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Australia’s de facto carbon price hits $40/t as international markets take off after COP26

The positive sentiment in response to COP26 has begun to flow through the international carbon market, with agreements on rules for cross-border cooperation triggering record high prices in both compliance and voluntary markets – particularly for higher-end nature based offsets.

While not directly impacted by the COP26 outcomes, the Australian carbon market continued its recent climb, inching closer to $40/t as tight supply and increasing momentum continues to support prices. The forward price has already hit that milestone.

RepuTex’s Australian Carbon Credit Unit (ACCU) spot price assessment has now grown 138% year-to-date, with current price support likely to persist, even as new supply enters the market.

The ACCU spot price continued its record run climbing 6% to $39.25/t over the fortnight, a new record high, just shy of the $40/t barrier. RepuTex’s ACCU spot price assessment has now grown 138% calendar year-to-date from $16.52/t at the start of January.

A number of forward trades were recorded over the period, with Feb-22 (CAL 21) price rising to $40/t for the first time, while Feb-23 (CAL 22) prices remained flat at $27/t with no trades recorded since mid-September, at which point the ACCU spot price sat at around $25/t.

In line with earlier updates, the spot market remains constrained by the low availability of uncontracted supply, attributed to increasing demand for large offtake contracting directly between carbon project developers and high emitting / investor buyers.

While the tight supply setting is expected to persist, we continue to anticipate an uptick in issuance over the December quarter. This is likely to do little to temper spot prices, however, with positive momentum and the tight supply setting likely to persist.

While the Regulator is yet to provide its latest update to the ERF register of projects, twelve new projects were registered over the past fortnight, 11 attributed to soil carbon methods in South Australia via Agriprove, while the first Carbon Capture and Storage (CCS) project was registered by Beach Energy and Santos.

A total of 1,060 projects have now been registered under the ERF, with 170 registered in CY21, an 8% increase on CY20 levels (157).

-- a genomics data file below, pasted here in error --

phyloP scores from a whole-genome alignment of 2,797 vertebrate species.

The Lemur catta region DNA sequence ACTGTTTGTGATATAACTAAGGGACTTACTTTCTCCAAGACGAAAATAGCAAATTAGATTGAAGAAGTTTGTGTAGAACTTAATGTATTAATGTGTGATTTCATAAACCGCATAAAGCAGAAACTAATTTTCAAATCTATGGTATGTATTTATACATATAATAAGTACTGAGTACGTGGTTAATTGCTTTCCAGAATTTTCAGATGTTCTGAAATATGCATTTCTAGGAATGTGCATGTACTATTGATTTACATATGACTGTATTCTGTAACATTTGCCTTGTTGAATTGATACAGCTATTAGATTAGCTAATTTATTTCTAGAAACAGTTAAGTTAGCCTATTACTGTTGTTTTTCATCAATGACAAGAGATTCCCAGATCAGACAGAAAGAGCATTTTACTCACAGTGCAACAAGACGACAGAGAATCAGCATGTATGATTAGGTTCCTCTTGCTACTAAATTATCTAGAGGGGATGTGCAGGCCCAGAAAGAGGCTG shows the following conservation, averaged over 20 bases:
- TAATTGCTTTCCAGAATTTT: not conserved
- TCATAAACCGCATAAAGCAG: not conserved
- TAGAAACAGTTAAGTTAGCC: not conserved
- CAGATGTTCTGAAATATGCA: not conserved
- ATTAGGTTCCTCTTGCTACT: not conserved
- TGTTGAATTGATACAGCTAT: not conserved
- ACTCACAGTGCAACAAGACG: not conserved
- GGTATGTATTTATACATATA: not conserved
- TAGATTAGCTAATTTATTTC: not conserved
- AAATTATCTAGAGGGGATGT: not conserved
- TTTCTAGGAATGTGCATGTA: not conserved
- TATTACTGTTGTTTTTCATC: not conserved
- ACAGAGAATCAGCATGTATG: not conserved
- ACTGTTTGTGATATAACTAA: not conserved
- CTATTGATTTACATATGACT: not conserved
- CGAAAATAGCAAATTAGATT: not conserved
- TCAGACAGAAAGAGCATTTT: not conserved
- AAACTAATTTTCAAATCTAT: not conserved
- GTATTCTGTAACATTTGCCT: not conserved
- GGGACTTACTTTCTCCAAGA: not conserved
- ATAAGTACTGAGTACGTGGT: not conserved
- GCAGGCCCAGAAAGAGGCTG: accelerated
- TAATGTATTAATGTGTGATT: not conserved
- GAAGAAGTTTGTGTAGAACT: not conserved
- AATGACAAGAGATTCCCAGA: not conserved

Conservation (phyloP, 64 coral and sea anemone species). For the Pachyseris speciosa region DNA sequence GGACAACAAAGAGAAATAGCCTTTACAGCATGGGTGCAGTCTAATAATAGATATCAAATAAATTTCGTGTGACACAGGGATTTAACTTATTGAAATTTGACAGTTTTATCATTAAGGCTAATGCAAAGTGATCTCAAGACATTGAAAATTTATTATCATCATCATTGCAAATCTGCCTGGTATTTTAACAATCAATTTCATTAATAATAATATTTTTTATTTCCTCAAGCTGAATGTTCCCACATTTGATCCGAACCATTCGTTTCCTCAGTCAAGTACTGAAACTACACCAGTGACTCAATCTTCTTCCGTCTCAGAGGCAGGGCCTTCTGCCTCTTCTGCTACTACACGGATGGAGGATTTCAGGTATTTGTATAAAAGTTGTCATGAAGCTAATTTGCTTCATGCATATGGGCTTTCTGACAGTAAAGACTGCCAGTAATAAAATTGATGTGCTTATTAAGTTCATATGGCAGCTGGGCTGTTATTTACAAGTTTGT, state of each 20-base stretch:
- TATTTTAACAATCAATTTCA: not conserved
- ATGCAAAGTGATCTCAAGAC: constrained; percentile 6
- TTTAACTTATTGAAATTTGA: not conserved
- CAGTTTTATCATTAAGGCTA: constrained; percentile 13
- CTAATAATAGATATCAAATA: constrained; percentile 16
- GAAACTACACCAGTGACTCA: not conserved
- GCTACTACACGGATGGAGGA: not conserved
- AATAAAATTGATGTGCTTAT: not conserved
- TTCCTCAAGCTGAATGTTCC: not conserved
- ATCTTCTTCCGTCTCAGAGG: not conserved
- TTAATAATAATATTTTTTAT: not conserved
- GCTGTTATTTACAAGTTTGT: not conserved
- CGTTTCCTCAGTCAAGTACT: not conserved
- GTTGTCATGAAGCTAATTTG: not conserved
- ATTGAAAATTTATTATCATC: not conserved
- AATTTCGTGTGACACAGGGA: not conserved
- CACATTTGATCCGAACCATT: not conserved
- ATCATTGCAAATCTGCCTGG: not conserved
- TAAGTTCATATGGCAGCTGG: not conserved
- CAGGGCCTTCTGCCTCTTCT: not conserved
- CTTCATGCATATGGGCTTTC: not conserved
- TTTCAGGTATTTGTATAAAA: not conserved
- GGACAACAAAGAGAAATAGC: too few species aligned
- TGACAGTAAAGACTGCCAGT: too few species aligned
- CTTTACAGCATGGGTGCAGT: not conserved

Some 358,444 ACCUs were issued over the period, taking total ACCU issuance beyond 103 million – reaching 103,284,799. 6.15 million ACCUs have now been issued in FY22. The bulk of this supply remains contracted under ERF fixed delivery contracts, or via direct offtake.

Just under half a million offsets were voluntarily cancelled over the period (463,165), with 96% in the form of Certified Emissions Reductions (CERs) and the balance in the form of ACCUs (16,623). 10.75 million offsets have now been voluntarily surrendered in CY21, a 68% increase on CY20 (6.4 million) – with 93% of all cancellations over CY21 in the form of CERs.

Six years after the initial adoption of the Paris Climate Agreement, the 26th Conference of the Parties (COP26) finally agreed on rules for cross-border cooperation via international carbon markets under Article 6. For a summary of the key outcomes of the Article 6 negotiations, and implications for the Australian carbon offset market, click here.

Positive sentiment in response to agreement on the Article 6 rulebook has begun to flow through the international voluntary and compliance markets, with prices surging to record highs, particularly for higher end nature-based sequestration and removal projects.

CORSIA-grade voluntary emissions reduction prices continued their recent resurgence, with CBL’s GEO contract growing to US$8.85/t at the end of the week, a new high. Prices for CBL’s Nature-Based GEO surged beyond $13/t, driven largely by increasing speculator interest and growing demand for higher end nature based offsets.

This dynamic also impacted Category 1 prices (derived from ClearBlue Markets) for international carbon removal/sequestration projects, which grew to $8.63/t, while Category 2 prices for energy efficiency grew to $6.79. The availability of higher quality projects from Africa and Asia saw Category 3 prices trend up slightly from recent lows, reaching $3.19/t. To view a full breakdown of international voluntary prices click here.

In Europe, the price of European Union Allowances (EUAs) continues to surge, rising to  a record high of €71.21 (A$110) intraday, before settling at €69.91 (A$109), the sixth consecutive day of record high prices.

The latest gains are largely being fuelled by increasing investor participation, gas prices, and the market response to COP26.

While the direct implications of COP26 for the EU ETS are limited, the outcomes at Glasgow have led to positive sentiment, supported by broader expectations for higher carbon prices to encourage industry to invest in cleaner technologies such as hydrogen or renewables.

Source: RenewEconomy